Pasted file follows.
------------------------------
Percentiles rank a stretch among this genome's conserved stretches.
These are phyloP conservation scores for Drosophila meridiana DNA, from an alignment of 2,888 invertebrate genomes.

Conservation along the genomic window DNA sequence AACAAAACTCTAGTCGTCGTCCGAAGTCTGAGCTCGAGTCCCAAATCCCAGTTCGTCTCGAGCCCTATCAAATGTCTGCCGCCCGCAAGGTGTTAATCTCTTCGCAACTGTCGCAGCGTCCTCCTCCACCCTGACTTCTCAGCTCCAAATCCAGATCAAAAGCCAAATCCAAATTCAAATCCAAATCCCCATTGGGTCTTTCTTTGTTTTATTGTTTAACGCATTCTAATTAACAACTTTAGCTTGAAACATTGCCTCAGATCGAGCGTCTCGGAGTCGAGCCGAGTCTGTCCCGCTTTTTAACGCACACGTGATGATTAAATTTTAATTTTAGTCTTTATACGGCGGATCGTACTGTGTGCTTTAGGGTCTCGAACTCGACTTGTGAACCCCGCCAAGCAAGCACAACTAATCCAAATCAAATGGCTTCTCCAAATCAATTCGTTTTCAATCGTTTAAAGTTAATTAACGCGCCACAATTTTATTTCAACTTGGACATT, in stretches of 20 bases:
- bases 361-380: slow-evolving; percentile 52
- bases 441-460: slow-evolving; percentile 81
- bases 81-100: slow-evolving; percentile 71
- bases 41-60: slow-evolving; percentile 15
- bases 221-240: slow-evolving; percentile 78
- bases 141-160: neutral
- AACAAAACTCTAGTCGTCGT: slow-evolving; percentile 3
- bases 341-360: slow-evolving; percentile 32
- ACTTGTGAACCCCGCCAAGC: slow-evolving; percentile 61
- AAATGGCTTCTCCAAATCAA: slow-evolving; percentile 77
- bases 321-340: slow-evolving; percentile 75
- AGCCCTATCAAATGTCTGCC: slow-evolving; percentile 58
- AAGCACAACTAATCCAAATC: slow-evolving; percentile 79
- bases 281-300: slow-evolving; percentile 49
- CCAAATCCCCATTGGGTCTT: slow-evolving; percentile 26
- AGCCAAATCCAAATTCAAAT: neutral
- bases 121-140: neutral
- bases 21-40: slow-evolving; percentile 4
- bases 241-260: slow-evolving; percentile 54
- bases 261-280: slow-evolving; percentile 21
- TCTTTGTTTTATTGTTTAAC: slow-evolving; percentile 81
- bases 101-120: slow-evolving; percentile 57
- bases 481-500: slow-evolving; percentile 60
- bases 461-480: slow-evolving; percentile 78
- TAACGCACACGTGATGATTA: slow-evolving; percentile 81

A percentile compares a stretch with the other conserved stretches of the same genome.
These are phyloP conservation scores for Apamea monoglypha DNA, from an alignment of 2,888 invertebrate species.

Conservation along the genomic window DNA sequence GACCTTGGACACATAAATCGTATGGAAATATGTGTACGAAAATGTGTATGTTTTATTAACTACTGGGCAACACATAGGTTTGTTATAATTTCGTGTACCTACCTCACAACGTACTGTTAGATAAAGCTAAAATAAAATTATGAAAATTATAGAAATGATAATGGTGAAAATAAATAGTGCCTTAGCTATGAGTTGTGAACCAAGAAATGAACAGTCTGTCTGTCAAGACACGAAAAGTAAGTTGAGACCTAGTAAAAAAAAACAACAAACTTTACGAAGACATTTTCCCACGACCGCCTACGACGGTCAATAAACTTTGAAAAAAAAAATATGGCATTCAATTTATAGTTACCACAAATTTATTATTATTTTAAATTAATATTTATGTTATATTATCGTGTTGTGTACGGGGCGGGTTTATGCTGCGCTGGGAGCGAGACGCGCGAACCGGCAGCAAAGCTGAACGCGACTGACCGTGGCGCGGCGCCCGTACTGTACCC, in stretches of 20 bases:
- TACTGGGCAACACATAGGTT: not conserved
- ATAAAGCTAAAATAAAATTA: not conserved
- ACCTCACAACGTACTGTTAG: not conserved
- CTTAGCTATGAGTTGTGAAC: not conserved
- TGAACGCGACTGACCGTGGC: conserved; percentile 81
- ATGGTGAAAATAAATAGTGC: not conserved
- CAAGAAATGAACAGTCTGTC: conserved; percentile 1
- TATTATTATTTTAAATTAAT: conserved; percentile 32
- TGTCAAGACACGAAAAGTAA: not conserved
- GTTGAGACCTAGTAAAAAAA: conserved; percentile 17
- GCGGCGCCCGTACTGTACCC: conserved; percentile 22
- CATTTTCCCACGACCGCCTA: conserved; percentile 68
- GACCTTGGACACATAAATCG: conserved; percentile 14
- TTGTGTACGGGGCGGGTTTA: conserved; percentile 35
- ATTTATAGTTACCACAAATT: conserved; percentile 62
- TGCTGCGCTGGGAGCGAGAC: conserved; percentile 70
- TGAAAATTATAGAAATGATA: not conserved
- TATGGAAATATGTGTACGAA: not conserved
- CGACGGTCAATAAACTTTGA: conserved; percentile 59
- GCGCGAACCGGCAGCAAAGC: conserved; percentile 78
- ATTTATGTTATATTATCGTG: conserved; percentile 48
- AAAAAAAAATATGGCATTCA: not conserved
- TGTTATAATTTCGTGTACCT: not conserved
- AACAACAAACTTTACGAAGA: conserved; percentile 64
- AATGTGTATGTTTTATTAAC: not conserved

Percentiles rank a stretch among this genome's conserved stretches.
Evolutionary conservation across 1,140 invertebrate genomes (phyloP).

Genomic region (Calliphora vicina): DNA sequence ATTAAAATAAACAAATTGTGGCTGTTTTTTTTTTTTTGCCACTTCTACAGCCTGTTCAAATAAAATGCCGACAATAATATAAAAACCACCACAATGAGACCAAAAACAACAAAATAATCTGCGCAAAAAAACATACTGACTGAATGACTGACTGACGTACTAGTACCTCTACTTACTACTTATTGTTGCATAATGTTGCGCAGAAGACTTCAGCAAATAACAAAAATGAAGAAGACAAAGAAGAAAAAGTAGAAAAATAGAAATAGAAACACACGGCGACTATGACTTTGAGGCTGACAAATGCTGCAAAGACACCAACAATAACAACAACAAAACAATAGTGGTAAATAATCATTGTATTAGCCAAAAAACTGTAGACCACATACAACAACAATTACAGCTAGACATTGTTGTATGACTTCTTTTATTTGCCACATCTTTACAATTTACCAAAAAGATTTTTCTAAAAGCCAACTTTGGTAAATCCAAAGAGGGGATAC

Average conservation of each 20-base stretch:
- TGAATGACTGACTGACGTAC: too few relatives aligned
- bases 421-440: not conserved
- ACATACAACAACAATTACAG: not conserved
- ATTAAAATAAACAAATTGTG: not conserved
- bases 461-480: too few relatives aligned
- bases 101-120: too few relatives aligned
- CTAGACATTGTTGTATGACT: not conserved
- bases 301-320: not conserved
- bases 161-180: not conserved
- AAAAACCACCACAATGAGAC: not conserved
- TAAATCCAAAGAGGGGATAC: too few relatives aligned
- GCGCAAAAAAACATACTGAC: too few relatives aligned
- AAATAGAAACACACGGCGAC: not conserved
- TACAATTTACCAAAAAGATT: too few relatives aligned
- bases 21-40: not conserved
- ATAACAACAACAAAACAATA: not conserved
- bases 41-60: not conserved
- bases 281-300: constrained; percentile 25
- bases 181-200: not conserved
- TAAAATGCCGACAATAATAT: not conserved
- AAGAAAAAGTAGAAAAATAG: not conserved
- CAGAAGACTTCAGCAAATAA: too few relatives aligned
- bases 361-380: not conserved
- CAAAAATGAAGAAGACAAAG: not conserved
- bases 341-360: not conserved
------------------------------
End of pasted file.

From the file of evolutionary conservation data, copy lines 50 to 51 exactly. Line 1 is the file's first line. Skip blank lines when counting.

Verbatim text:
- CGACGGTCAATAAACTTTGA: conserved; percentile 59
- GCGCGAACCGGCAGCAAAGC: conserved; percentile 78